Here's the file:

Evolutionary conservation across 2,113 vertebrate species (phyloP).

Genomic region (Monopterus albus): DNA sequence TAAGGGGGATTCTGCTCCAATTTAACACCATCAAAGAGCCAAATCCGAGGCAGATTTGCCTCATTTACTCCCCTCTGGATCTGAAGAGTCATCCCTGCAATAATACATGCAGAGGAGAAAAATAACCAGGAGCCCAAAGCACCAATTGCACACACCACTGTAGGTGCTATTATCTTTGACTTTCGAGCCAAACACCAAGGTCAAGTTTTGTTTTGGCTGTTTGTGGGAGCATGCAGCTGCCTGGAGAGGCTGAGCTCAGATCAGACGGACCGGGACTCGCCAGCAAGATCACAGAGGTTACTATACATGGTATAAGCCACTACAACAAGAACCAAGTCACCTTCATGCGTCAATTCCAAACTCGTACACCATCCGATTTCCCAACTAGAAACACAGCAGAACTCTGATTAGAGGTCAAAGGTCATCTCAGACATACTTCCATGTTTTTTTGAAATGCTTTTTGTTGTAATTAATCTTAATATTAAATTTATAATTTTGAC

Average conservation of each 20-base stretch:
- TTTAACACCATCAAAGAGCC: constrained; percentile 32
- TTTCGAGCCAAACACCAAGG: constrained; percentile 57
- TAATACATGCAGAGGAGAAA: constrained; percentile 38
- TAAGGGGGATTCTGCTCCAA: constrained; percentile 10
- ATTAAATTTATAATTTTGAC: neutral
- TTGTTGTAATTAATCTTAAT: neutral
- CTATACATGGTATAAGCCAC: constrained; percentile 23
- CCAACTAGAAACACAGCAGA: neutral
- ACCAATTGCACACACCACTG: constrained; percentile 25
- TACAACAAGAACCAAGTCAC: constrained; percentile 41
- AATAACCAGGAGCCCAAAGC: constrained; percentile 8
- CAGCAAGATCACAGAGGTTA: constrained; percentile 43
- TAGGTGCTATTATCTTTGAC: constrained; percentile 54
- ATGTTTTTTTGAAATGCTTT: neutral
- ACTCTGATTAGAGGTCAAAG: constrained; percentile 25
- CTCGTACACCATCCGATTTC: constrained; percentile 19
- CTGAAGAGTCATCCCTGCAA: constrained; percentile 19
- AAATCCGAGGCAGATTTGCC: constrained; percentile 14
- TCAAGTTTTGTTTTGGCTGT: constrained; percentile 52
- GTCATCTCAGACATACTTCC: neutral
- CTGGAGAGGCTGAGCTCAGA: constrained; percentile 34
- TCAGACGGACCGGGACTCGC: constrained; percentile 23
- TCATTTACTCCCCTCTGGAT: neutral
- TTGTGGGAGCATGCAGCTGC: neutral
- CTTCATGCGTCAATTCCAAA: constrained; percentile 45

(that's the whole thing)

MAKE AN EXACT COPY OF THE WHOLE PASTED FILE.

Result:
Evolutionary conservation across 2,113 vertebrate species (phyloP).

Genomic region (Monopterus albus): DNA sequence TAAGGGGGATTCTGCTCCAATTTAACACCATCAAAGAGCCAAATCCGAGGCAGATTTGCCTCATTTACTCCCCTCTGGATCTGAAGAGTCATCCCTGCAATAATACATGCAGAGGAGAAAAATAACCAGGAGCCCAAAGCACCAATTGCACACACCACTGTAGGTGCTATTATCTTTGACTTTCGAGCCAAACACCAAGGTCAAGTTTTGTTTTGGCTGTTTGTGGGAGCATGCAGCTGCCTGGAGAGGCTGAGCTCAGATCAGACGGACCGGGACTCGCCAGCAAGATCACAGAGGTTACTATACATGGTATAAGCCACTACAACAAGAACCAAGTCACCTTCATGCGTCAATTCCAAACTCGTACACCATCCGATTTCCCAACTAGAAACACAGCAGAACTCTGATTAGAGGTCAAAGGTCATCTCAGACATACTTCCATGTTTTTTTGAAATGCTTTTTGTTGTAATTAATCTTAATATTAAATTTATAATTTTGAC

Average conservation of each 20-base stretch:
- TTTAACACCATCAAAGAGCC: constrained; percentile 32
- TTTCGAGCCAAACACCAAGG: constrained; percentile 57
- TAATACATGCAGAGGAGAAA: constrained; percentile 38
- TAAGGGGGATTCTGCTCCAA: constrained; percentile 10
- ATTAAATTTATAATTTTGAC: neutral
- TTGTTGTAATTAATCTTAAT: neutral
- CTATACATGGTATAAGCCAC: constrained; percentile 23
- CCAACTAGAAACACAGCAGA: neutral
- ACCAATTGCACACACCACTG: constrained; percentile 25
- TACAACAAGAACCAAGTCAC: constrained; percentile 41
- AATAACCAGGAGCCCAAAGC: constrained; percentile 8
- CAGCAAGATCACAGAGGTTA: constrained; percentile 43
- TAGGTGCTATTATCTTTGAC: constrained; percentile 54
- ATGTTTTTTTGAAATGCTTT: neutral
- ACTCTGATTAGAGGTCAAAG: constrained; percentile 25
- CTCGTACACCATCCGATTTC: constrained; percentile 19
- CTGAAGAGTCATCCCTGCAA: constrained; percentile 19
- AAATCCGAGGCAGATTTGCC: constrained; percentile 14
- TCAAGTTTTGTTTTGGCTGT: constrained; percentile 52
- GTCATCTCAGACATACTTCC: neutral
- CTGGAGAGGCTGAGCTCAGA: constrained; percentile 34
- TCAGACGGACCGGGACTCGC: constrained; percentile 23
- TCATTTACTCCCCTCTGGAT: neutral
- TTGTGGGAGCATGCAGCTGC: neutral
- CTTCATGCGTCAATTCCAAA: constrained; percentile 45